You get a place. You get a situation. You get an uneasy sense of foreboding and desperation. And you get questions--lots of questions. The main ones being “Who exactly is this kid?” and “Where is he going in such a hurry?” And those turn out to be two of the biggest questions of the whole book.

The narrator--a teenager named Adam--keeps on pedaling, pedaling, pedaling, riding into and out of (and back into) trouble with a number of slippery, hostile characters. As he races along rural Eastern highways, he tours his confused memories, as well. Something has happened to his mother, but Adam can’t quite remember what. His father is out of the picture, too, perhaps gone into hiding, but Adam can’t quite remember why. And both parents kept a secret from Adam, lied to him, and he’s not the only one looking for answers. The book periodically shifts from first person to third (a long, long time before that became fashionable), with ominous interludes in between--excerpts from Adam’s interrogation by a man who might be a doctor, might be a policeman, might be ... something else.

As the truth begins to come into focus, so too does a relentlessly building dread. We suspect that Adam’s in trouble. Then we fear that he’s up against forces he can’t possibly defeat. Then we know that he’s doomed. He’s pedaling, pedaling, pedaling to oblivion.

If the book’s final revelations turn out to be a wee bit creaky, that’s not Cormier’s fault. A lot of Mementos and Losts and Shutter Islands have passed under the pop-culture bridge in the past 30 years. We’re used to having our heads messed with now. We almost expect it.

What we’re not so used to--especially from twisty-turny crime-fiction fare--is having our hearts messed with. Adam’s not a sleazy criminal or a tough-guy P.I. He’s just a kid. And we care about what happens to him in a way we don’t care about the usual flawed, morally compromised noir schmuck floundering in the spiral-flow down the drain to damnation. To say that I Am the Cheese is noir with a heart isn’t to say it’s sentimental. It means it’s written with a compassion the genre often lacks.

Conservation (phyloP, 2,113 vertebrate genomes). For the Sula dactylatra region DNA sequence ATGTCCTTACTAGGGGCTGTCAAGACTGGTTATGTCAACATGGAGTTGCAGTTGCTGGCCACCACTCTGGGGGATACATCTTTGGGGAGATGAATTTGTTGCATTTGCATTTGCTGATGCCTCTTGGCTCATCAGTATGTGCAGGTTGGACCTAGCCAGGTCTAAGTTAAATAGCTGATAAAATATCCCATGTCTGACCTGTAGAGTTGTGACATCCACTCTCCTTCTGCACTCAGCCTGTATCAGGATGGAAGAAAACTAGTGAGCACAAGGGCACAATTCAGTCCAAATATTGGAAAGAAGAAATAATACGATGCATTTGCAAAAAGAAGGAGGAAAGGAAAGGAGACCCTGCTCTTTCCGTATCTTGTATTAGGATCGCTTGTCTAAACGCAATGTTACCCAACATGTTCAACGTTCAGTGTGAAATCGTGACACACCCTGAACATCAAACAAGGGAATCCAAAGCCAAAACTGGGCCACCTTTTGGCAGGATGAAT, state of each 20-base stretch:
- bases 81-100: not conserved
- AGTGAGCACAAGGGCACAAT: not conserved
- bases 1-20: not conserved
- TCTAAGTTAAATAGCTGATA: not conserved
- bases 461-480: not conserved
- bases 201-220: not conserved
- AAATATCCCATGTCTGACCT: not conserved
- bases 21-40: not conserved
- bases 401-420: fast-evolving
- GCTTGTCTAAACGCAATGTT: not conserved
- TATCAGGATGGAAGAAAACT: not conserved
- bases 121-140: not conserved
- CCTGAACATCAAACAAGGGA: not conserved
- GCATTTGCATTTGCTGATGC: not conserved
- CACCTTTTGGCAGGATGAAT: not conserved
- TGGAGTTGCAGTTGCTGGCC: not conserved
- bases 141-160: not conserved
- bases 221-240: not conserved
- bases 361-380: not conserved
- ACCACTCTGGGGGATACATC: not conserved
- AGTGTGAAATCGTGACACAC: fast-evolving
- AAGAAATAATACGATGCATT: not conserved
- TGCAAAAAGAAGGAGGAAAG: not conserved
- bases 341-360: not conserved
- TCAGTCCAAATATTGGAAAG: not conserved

Now, if it seems to you that I’ve just made a ridiculous argument--like trying to position Horton Hears a Who! as a subversive hard-boiled masterpiece--all I can do is ask you to read the book. In the end, you’ll find that even that awful, awful title makes a certain sad sense, if you remember your nursery rhymes. It’s from the last line of “The Farmer in the Dell”: “The cheese stands alone.”

Yes, Adam is the cheese.

And this book is the bomb.

And now I’ll take a page from the Big Gorgonzola’s book. It’s tag-team time! I’m calling in Tim “The Bay City Butcher” Maleeny, author of the fab-tastic Cape Weathers mystery-thrillers, for the next Friday favorite choice. Have at ’em, Tim ... no holds barred!


pattinase (abbott) said...

I remember distinctly my son reading this one summer. He enjoyed it so much. Now I'll read it too. Thanks so much.

Corey Redekop said...

Great choice. I love this novel so much, although my initial reading of it was marred through childhood taunting. But I used the incident in my book, so it's all good.

Again, great choice. Everyone should read Cormier.

Tor Hershman said...

Here's a book for ya,
"My Life As A Small Boy" by
Wally Cox

Patty Campbell said...

Great review. You caught Cormier's fine writing and overwhelming humanity, the qualities that make him so great. But don't stop with I Am the Cheese--go on to After the First Death, a thriller that gets inside the head of a terrorist, or The Rag and Bone Shop (now there's a title for you), which focuses on the interrogation of a young boy for murder by a detective who's only interested in getting that confession, regardless of the truth. And for the record, Cormier always claimed that he did not write for teens, although he enjoyed the astuteness of that audience. Patty Campbell (author of Robert Cormier: Daring to Disturb the Universe)